This study aimed to test whether aggressive males, while benefiting in terms of their access to females were also ‘overall’ successful in terms of other factors such as monopolization with respect to food resources. It is speculated that this could be due to the difference in nature of the resource for which the competition occurs, i.e. food resource or mate resource. Resource availability and its distribution can affect social animals that forage in groups and dominance status can predict access to restricted food sources . Aggressive responses among individuals have been seen to increase with clumped or limited resource availability . The responses could depend on whether the resources are distributed uniformly or unevenly in space . Where resources are limiting, individuals that are consistently competent would be expected to have an advantage over incompetent individuals. For example, spatial clumping is known to increase food monopolization and its defence among convict cichlids . A continuum concept of social organization (differing in resource access and distribution) suggests that changes in resource distribution can produce a wide range of responses and predictable variation among individuals [36,39,40]. In this study, where the food resource is limited and unevenly distributed, competition for this resource resulted in clearer aggressive displays. However, in the case of competition for a mate, the interaction of both the males with the female is less skewed towards any particular male. In natural environments, the quality and distribution of the food resource would be expected to be more uneven than the distribution of mates (in this case, females).
Higher levels of aggression have been demonstrated to be vital for reproductive success—male zebrafish defend territories and restrain the entry of subordinates thereby preventing their access over the spawning sites as well as females [13,14,29,31,41]. Dominant males are successful in siring more offspring than the subordinates, thereby accounting for higher reproductive success [12,42]. Additionally, the preference of the female is an important driving factor for successful courtship and spawning. The females might exert a choice for courtship and hence might accept advances from a certain male while refuse to respond to the other. A combination of these factors could account for the variability in winner/loser status for the males in zebrafish with respect to monopolization of two kinds of resources.
This study indicated that the difference among competing males was not apparent at least at the courtship stage as measured by the interactions of each male with the female (the number of nudges and pushes with the female) during courtship. It could be possible that not all visible nudges/pushes resulted in successful fertilization, because the female might have had preferentially spawned more (i.e. in greater numbers) when a particular male was closer, leading to more successful fertilization of eggs by the same. Ecological determinants such as population density along with operational sex ratio can also play a substantial role in the context of male territorial aggression and tend to have a definitive impact on females in terms of egg production [41,43].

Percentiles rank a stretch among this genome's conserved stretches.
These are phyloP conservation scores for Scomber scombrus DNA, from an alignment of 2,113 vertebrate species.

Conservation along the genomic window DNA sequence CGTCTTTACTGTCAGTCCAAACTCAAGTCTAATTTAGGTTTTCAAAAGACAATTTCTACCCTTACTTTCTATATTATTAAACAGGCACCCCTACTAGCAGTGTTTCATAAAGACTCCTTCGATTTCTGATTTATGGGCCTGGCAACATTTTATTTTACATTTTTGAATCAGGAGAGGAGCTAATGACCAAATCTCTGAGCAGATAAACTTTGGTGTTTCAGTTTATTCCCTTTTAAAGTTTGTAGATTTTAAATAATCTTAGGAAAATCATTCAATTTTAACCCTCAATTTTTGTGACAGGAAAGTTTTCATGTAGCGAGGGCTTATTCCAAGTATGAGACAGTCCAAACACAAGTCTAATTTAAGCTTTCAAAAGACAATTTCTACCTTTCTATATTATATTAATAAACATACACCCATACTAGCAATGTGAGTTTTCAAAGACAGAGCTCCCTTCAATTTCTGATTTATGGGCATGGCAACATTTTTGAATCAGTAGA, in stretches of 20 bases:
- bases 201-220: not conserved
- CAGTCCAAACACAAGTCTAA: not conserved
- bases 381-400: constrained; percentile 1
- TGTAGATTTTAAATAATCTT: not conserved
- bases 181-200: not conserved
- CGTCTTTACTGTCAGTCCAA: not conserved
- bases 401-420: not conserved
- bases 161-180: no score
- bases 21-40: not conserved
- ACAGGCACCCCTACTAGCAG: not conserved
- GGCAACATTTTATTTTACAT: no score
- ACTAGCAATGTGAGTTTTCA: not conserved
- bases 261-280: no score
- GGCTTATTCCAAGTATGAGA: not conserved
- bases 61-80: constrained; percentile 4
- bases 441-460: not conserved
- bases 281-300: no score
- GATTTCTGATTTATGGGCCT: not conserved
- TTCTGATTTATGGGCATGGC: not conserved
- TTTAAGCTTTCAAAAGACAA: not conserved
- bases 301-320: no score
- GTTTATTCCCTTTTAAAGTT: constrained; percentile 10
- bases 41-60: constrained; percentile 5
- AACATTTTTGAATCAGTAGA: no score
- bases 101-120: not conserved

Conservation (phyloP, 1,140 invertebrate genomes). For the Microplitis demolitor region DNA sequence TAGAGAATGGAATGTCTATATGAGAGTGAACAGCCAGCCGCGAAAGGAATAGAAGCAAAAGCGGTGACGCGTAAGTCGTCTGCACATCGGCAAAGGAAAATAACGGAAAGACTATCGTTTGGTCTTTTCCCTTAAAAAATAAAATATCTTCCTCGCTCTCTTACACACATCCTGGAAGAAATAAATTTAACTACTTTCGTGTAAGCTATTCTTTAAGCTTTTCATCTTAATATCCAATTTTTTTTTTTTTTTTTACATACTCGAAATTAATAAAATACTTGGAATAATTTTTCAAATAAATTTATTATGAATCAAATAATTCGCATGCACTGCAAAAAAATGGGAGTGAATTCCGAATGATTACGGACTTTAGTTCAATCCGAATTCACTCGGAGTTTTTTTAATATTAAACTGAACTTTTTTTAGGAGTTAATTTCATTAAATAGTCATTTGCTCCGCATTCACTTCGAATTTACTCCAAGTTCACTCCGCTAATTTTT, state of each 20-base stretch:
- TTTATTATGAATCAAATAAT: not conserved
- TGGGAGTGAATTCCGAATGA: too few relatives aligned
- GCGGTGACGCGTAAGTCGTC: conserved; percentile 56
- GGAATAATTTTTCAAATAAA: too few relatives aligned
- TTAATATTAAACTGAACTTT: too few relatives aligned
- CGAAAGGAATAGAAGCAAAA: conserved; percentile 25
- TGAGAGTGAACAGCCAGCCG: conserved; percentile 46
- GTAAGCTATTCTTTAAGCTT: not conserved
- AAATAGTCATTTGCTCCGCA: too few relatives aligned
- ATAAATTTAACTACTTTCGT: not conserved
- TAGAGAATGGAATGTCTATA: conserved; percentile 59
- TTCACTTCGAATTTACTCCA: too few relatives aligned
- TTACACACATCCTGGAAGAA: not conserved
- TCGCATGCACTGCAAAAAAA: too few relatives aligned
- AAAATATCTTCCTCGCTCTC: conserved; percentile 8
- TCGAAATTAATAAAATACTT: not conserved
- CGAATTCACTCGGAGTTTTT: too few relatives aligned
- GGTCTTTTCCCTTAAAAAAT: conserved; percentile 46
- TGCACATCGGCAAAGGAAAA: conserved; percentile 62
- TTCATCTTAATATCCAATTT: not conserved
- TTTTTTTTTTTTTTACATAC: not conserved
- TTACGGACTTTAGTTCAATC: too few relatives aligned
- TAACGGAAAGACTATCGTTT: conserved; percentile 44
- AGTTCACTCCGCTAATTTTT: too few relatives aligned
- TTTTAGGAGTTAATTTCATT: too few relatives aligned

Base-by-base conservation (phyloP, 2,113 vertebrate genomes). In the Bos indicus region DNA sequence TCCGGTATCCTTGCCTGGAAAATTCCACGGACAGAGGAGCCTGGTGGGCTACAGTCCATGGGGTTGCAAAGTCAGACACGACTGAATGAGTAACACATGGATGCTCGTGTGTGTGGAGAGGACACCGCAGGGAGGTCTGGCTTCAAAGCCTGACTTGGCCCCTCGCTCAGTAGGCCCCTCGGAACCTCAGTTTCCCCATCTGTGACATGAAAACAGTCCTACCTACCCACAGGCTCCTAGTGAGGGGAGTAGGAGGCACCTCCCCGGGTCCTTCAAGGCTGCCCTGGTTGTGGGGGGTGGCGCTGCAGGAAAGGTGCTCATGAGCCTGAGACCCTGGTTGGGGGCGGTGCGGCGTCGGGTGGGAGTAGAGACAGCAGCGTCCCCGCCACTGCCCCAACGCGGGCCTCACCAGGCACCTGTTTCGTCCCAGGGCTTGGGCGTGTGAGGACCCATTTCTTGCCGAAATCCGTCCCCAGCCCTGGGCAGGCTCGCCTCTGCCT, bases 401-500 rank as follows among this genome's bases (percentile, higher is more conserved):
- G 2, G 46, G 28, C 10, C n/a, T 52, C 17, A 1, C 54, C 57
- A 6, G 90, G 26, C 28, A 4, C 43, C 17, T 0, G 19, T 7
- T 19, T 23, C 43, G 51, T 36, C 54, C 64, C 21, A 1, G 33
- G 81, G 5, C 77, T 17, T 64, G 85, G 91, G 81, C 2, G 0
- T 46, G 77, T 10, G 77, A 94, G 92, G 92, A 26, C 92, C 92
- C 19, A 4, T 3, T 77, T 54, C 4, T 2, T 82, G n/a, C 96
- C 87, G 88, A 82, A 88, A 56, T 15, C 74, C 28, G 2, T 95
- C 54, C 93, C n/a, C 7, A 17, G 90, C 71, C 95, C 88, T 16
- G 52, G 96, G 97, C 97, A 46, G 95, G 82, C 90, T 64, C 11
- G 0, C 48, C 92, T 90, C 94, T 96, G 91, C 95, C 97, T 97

In conclusion, we have demonstrated that the results of dyadic combats involving males of zebrafish for resources such as food and mates could yield different outcomes. The basis of these outcomes could be differential endocrine mechanisms governing the behaviours, the linkage between correlated behaviours or the basic nature of resource. Further investigations on female preferences and choice across populations with varying sex ratios along with assays of endocrine activity associated with these responses are warranted.
Zebrafish populations are widely distributed in this region and the species is designated as ‘least concern’ by IUCN’s Red List of threatened species. The collections were not made inside any reserved forest or protected area. The study complies with the existing rules and guidelines outlined by the Committee for the Purpose of Control and Supervision of Experiments on Animals (CPCSEA), Government of India. The study also adheres to the Institutional Animal Ethics Committee’s (IAEC) rules and guidelines of IISER Kolkata (reg. no. 1385/ac/10/CPCSEA). No animals were euthanized or sacrificed during any part of the study and behavioural observations were conducted without any chemical treatment on the individuals. At the end of the experiments, no individuals were sacrificed and all were returned to the stock tanks and continued to be maintained in the laboratory.
Data on the aggressive interactions (i.e. between male pairs) and number of interactions with females (i.e. of each winner and loser male) are provided in the electronic supplementary material, S1 and S2, respectively. Data on the feeding latencies of each male along with corresponding aggressive interactions (with the other male) and interactions with females are provided in the electronic supplementary material, S3.
T.R. carried out the behavioural experiments, participated in data analysis, design of the study. A.B. and T.R. conceived of the study, designed and coordinated the study. T.R. and A.B. drafted the manuscript. All authors gave final approval for publication.
The authors have no competing interests to declare.
The authors thank the Indian Institute of Science Education and Research Kolkata (IISER Kolkata) for financial support during this study. Academic research fund provided by IISER Kolkata was used for carrying out the experiments. T.R. was supported by a Junior Research Fellowship from the Council of Scientific and Industrial Research (CSIR), Government of India.
The authors thank local fish collectors for help with collections of wild population of zebrafish. Constructive criticisms and comments from two anonymous referees helped in improving the quality of the manuscript substantially.
- Received June 20, 2015.
- Accepted October 8, 2015.
© 2015 The Authors. Published by the Royal Society under the terms of the Creative Commons Attribution License http://creativecommons.org/licenses/by/4.0/, which permits unrestricted use, provided the original author and source are credited.